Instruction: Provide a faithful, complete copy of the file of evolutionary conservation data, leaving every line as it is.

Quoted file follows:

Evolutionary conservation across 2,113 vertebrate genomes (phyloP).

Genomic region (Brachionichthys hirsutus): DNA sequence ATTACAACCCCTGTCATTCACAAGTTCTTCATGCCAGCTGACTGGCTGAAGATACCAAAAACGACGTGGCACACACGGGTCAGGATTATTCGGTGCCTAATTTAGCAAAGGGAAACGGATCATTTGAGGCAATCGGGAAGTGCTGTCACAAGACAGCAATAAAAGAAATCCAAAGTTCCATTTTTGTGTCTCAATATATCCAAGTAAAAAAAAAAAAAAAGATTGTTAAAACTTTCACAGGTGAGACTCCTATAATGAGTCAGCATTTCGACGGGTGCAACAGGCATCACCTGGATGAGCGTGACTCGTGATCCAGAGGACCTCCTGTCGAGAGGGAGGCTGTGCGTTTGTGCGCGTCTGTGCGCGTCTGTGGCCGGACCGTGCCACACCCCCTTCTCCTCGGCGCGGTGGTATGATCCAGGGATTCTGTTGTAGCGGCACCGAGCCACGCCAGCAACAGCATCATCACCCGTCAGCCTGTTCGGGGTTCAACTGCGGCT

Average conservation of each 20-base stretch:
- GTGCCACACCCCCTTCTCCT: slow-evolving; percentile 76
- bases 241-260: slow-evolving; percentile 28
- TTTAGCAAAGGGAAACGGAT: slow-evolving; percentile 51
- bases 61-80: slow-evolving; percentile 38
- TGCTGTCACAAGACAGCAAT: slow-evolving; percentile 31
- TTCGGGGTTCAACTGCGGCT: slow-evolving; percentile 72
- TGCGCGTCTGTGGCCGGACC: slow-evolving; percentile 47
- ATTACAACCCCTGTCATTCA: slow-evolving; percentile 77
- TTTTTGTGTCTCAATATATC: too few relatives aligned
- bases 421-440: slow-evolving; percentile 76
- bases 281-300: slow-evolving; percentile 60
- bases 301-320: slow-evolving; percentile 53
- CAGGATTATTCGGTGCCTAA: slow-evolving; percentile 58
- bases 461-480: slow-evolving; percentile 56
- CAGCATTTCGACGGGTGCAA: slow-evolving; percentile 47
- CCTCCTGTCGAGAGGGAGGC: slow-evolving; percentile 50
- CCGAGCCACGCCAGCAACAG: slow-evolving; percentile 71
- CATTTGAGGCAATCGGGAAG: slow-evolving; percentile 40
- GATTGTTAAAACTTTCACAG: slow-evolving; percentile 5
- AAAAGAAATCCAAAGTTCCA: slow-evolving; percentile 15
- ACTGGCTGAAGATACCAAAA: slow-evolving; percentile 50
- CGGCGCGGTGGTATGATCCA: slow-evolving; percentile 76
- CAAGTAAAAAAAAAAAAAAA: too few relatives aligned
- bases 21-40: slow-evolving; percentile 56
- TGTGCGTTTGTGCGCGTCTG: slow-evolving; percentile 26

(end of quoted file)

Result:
Evolutionary conservation across 2,113 vertebrate genomes (phyloP).

Genomic region (Brachionichthys hirsutus): DNA sequence ATTACAACCCCTGTCATTCACAAGTTCTTCATGCCAGCTGACTGGCTGAAGATACCAAAAACGACGTGGCACACACGGGTCAGGATTATTCGGTGCCTAATTTAGCAAAGGGAAACGGATCATTTGAGGCAATCGGGAAGTGCTGTCACAAGACAGCAATAAAAGAAATCCAAAGTTCCATTTTTGTGTCTCAATATATCCAAGTAAAAAAAAAAAAAAAGATTGTTAAAACTTTCACAGGTGAGACTCCTATAATGAGTCAGCATTTCGACGGGTGCAACAGGCATCACCTGGATGAGCGTGACTCGTGATCCAGAGGACCTCCTGTCGAGAGGGAGGCTGTGCGTTTGTGCGCGTCTGTGCGCGTCTGTGGCCGGACCGTGCCACACCCCCTTCTCCTCGGCGCGGTGGTATGATCCAGGGATTCTGTTGTAGCGGCACCGAGCCACGCCAGCAACAGCATCATCACCCGTCAGCCTGTTCGGGGTTCAACTGCGGCT

Average conservation of each 20-base stretch:
- GTGCCACACCCCCTTCTCCT: slow-evolving; percentile 76
- bases 241-260: slow-evolving; percentile 28
- TTTAGCAAAGGGAAACGGAT: slow-evolving; percentile 51
- bases 61-80: slow-evolving; percentile 38
- TGCTGTCACAAGACAGCAAT: slow-evolving; percentile 31
- TTCGGGGTTCAACTGCGGCT: slow-evolving; percentile 72
- TGCGCGTCTGTGGCCGGACC: slow-evolving; percentile 47
- ATTACAACCCCTGTCATTCA: slow-evolving; percentile 77
- TTTTTGTGTCTCAATATATC: too few relatives aligned
- bases 421-440: slow-evolving; percentile 76
- bases 281-300: slow-evolving; percentile 60
- bases 301-320: slow-evolving; percentile 53
- CAGGATTATTCGGTGCCTAA: slow-evolving; percentile 58
- bases 461-480: slow-evolving; percentile 56
- CAGCATTTCGACGGGTGCAA: slow-evolving; percentile 47
- CCTCCTGTCGAGAGGGAGGC: slow-evolving; percentile 50
- CCGAGCCACGCCAGCAACAG: slow-evolving; percentile 71
- CATTTGAGGCAATCGGGAAG: slow-evolving; percentile 40
- GATTGTTAAAACTTTCACAG: slow-evolving; percentile 5
- AAAAGAAATCCAAAGTTCCA: slow-evolving; percentile 15
- ACTGGCTGAAGATACCAAAA: slow-evolving; percentile 50
- CGGCGCGGTGGTATGATCCA: slow-evolving; percentile 76
- CAAGTAAAAAAAAAAAAAAA: too few relatives aligned
- bases 21-40: slow-evolving; percentile 56
- TGTGCGTTTGTGCGCGTCTG: slow-evolving; percentile 26